Sunday, 27 November 2016

Mixed Feelings at Advent

This year Advent brings as much sadness as joy for me, and I suspect for many others.

World events and National events, political, financial and Acts of Nature have all played their part in turning the world on its head.

Added to this two of our small church family have suffered the loss of a spouse, and in one case the death of a lodger in really tragic circumstances.

This morning I read a blog from a regular visitor to my site who had not blogged for a few weeks, to discover that her husband had died suddenly two months ago.

She is a quiet reticent  blogger who writes (unlike me) when she has something worth saying, and is clearly in very deep distress.  It is at these times when I would like to be able to simply turn up on a real instead of a cyber doorstep and offer at the very least a hug and a shoulder.

On this occasion I can't even light a candle and offer prayers at St. M's for her since I am out of action due to a beast of a cold.

Obviously I have and will continue to pray for her (and those others I mentioned) at home but feel the need to go somewhere where the very stones are  steeped in the prayers of centuries.

Yet, under all the weight of sadness I can't help feeling the stirring of  (possibly quite unjustified) hope.

May the peace of Advent enter into the darkest of places this and every year.

Thursday, 17 November 2016

Enough of the serious stuff - let's have some trivia


On the left are two roses which once graced my garden, top is "Twice in a blue moon", below is
"Just Joey".

Both were very beautiful and had gorgeous perfume, most of the reason I chose them.

All my ;life I have loved roses and started growing them as soon as we moved here and had a (tiny) garden of our own.

Driven by my passion for the wonderful perfume I added more and more roses to my collection, At one time having 28 roses altogether.

Sadly, since John's death and my subsequent neglect of the garden there has been a gradual loss of one after another of my most precious plants.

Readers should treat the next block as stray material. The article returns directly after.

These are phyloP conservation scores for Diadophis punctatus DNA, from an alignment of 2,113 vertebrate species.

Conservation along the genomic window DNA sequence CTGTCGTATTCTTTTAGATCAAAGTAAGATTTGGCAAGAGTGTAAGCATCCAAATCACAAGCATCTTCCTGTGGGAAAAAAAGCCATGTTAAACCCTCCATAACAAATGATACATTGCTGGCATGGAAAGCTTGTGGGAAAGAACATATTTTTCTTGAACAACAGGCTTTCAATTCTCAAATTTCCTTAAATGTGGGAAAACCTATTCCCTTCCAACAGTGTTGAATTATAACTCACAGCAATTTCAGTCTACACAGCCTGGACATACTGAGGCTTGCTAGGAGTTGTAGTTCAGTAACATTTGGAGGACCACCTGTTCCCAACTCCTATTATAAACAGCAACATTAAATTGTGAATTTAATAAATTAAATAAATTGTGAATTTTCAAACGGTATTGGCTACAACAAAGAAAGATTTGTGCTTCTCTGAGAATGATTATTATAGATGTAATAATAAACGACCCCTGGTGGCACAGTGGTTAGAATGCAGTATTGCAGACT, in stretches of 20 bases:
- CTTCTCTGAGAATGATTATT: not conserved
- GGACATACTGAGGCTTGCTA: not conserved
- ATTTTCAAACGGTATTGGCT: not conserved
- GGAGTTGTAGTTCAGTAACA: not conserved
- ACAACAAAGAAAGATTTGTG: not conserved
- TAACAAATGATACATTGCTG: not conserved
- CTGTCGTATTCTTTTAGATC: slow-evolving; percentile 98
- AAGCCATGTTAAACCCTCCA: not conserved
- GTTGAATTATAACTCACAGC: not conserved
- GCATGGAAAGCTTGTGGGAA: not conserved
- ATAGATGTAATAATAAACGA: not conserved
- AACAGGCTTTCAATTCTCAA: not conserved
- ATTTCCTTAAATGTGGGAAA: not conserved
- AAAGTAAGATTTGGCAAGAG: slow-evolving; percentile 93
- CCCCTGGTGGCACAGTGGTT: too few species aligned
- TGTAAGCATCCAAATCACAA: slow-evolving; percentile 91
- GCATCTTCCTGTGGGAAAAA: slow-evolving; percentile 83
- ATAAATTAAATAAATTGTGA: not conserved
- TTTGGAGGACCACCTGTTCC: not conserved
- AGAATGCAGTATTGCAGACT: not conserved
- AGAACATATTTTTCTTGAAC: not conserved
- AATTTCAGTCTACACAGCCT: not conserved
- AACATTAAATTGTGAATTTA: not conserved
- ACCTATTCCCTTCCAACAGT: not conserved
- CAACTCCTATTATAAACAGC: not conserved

Some obviously needed pruning feeding and in dry spells watering which they didn't get.

Only the toughest have survived, despite my neglect to remind me of my duty of care to helpless and beautiful living things.

Inevitably I feel both guilt and real sadness at the loss of some of my lovely old friends.

This year, as those who are regular reader's of this blog will know, I have found a gardener, and very good he is too.  So there is hope that when the last of the weed jungle has been cleared, and some pruning and space-making has happened there may be the chance to plant some replacements for my lost treasures.

Each time he spends a couple of hours clearing some space I am mentally filling it with some new roses but it will actually be some time before this actually happens.  In the meantime I have my remaining survivors to add colour and fragrance to my days.

These are just two of the few I have left and lovely as they are cannot begin to fill the gap left by my lost ones.

Sorry about the strange format, my computer skills are not getting any better.

Half my photos seem to be hiding from me currently so have to make do with those prepared to show themselves.

That's quite enough drivel for now.  Back soon/

Thursday, 10 November 2016

What does it take to make a Christian?

The events in America in the past 24 hours have presented me with a dilemma of mammoth proportions.

Shock and disbelief have been quickly replaced with fear and revulsion.

Never an admirer of Hilary Clinton yet the worst I feel for her is a wary, cynical unconvinced acceptance that she would be better than this alternative.

So much bile, vitriol and verbal abuse has been the main feature of both campaigns that it has been increasingly difficult to see the wood for the trees (assuming there is any).

Nevertheless what I have read and heard of Donald Trump has contained no single shred of hope for America's huge mixed race population, no way forward for it's aspiring female young and a very real danger that sensitive delicate negotiations between Europe and America will be trampled underfoot in the power struggle.

Our Rector who is an American has remarked that we must, as Christians keep hope alive and pray that the hectoring rhetoric of the past weeks will be replaced with a more balanced and reasoned approach when the new President takes office.

I find this very hard to do.

When I was baptised (in the 1180's font pictured above) I was made to understand that the past was just that, and that this was the beginning of a new and better life.

Part of that better life was to be the way I behaved to others, not just those I met face-to-face, but all those who impacted on my life in any way.

This I strive to do - though it is very much a work in progress- but the  thing I find most difficult is to restrain my angry reactions and violent verbal criticism of those I perceive to be wrongdoers.

Never known for my tact and diplomacy and far too outspoken for my own good, biting my tongue has become a way of life, but, every now and then I feel the need to rant.

So utterly dismayed am I at the result of this election that I have to remain silent.

Once started I would never be able to finish.